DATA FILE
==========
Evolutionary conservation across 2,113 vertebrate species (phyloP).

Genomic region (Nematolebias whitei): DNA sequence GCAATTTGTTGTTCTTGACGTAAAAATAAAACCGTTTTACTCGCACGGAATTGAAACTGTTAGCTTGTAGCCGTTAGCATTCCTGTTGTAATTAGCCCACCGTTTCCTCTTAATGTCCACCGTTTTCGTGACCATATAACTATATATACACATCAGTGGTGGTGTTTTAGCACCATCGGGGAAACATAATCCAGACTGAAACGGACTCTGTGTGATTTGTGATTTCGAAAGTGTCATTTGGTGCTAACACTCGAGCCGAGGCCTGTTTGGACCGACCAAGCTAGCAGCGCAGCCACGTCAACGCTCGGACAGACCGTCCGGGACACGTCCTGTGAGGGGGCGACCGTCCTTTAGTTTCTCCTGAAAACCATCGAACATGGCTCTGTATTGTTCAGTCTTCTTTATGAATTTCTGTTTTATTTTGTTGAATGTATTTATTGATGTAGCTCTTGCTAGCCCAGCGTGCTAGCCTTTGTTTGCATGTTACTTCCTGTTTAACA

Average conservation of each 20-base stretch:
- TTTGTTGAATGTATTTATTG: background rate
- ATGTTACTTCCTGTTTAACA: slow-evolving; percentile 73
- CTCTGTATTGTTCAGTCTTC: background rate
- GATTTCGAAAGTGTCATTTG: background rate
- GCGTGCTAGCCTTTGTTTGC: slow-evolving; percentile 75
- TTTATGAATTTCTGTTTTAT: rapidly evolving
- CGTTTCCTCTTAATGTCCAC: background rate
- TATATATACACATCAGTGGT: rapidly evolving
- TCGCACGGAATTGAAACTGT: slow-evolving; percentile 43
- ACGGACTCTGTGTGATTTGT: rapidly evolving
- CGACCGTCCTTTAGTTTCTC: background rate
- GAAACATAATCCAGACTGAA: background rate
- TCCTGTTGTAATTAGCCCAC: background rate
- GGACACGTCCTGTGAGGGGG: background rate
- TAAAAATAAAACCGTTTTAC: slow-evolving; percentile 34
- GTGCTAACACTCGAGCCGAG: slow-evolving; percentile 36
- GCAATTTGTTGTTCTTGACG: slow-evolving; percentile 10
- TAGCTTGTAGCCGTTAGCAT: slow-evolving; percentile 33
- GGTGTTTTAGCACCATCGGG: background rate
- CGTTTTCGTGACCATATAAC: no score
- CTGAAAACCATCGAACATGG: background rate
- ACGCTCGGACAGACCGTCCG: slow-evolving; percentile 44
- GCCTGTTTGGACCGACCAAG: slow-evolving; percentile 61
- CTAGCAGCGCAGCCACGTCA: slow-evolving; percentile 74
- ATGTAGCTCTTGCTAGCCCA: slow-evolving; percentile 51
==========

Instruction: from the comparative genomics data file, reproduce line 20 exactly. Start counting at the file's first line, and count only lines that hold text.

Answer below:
- GCAATTTGTTGTTCTTGACG: slow-evolving; percentile 10